Posted on May 26, 2017 in Blog |
The following is an excerpt written by Dr. B. Robert Mozayeni in our book Lyme Savvy: Treatment Insights for Lyme Patients and Practitioners
Can Bartonella be One of the Biggest Global HEALTH Problems?
Typically, the medical profession has believed that in human mammals Bartonella is only an issue in the immunosuppressed. In our published case series of 296 patients we found evidence of Bartonella in about 62 percent of patients who thought they had chronic Lyme Disease.
All mammals can carry Bartonella. It has even been found in whales. Although Bartonella has been found in all mammals, all of the attention has been directed to rats, bats and cats.
Many veterinarians and physicians believe Bartonella is a significant global public health microbe. Dr. Edward Breitschwerdt believes that Bartonella is a big global health problem and at this point in time, it is not fully recognized as such.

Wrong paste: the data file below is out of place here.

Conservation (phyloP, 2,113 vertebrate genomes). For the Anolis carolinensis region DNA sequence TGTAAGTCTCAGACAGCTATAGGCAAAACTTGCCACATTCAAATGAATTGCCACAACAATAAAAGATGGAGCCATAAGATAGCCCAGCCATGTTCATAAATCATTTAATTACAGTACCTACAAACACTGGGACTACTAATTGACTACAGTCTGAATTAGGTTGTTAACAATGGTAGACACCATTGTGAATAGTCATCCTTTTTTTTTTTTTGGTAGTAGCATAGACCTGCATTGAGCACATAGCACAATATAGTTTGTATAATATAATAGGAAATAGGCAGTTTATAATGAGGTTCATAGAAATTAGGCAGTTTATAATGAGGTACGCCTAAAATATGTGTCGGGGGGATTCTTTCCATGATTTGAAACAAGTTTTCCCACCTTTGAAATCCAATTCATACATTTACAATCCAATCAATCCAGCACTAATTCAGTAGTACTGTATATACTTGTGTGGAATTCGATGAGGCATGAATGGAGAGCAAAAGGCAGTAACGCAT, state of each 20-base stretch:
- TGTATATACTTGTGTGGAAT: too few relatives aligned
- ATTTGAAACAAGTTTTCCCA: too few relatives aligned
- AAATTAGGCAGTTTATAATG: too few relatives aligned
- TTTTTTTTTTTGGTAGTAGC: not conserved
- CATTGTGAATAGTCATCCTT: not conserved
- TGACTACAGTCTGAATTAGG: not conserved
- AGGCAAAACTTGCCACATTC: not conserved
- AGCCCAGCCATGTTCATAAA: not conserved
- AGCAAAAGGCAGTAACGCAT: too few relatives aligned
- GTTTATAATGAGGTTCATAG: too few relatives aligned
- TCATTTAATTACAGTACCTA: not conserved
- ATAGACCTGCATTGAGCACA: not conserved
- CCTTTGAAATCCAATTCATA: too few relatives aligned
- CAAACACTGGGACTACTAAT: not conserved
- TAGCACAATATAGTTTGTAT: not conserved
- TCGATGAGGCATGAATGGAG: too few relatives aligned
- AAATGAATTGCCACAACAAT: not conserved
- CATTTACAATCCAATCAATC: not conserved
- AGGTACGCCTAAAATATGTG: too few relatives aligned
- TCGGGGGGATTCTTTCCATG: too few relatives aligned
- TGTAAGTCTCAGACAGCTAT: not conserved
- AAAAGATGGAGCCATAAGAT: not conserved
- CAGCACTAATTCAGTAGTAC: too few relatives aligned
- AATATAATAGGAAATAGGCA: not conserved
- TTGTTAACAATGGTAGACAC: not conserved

Bartonella could turn out to be an important co-factor in some forms of immune suppression, including HIV and Malaria. Some very recent strains of Bartonella have been found in AIDS patients. Dr. Barbara Koehler at UCSF discovered a strain of Bartonella that was named after her, Bartonella koehlerae, in an AIDS patient. Our group published the first eight cases of Bartonella in immuno-competent patients.
There are a lot of people with Bartonella out there who think they have Lyme Disease, so the term Lyme Disease has become way too broad. It has become the term that the popular, in the vernacular, describes everything that is not understood – it is what I call #Lyme Disease.
Because that thinking – that logic – lives on the Internet, the definition of Lyme Disease keeps expanding. On the other hand, scientists try to keep their definitions pretty tight so they can have logical discussions and move the science forward. So they come up with a concept, narrowly define it and give it a name so that they can talk about it and then move it forward.
With the rise of the self-taught citizen scientists and the availability of information on the Internet, there is no logical process to guide a scientific discourse leading to an improved understanding of the problem.
Instead what you get on the Internet and in popular discussion is a maelstrom of confusion and anxiety mixed with an occasional nugget of incredibly valuable information if you can recognize it as you wade through all the blogs of suffering, confused, anxious patients.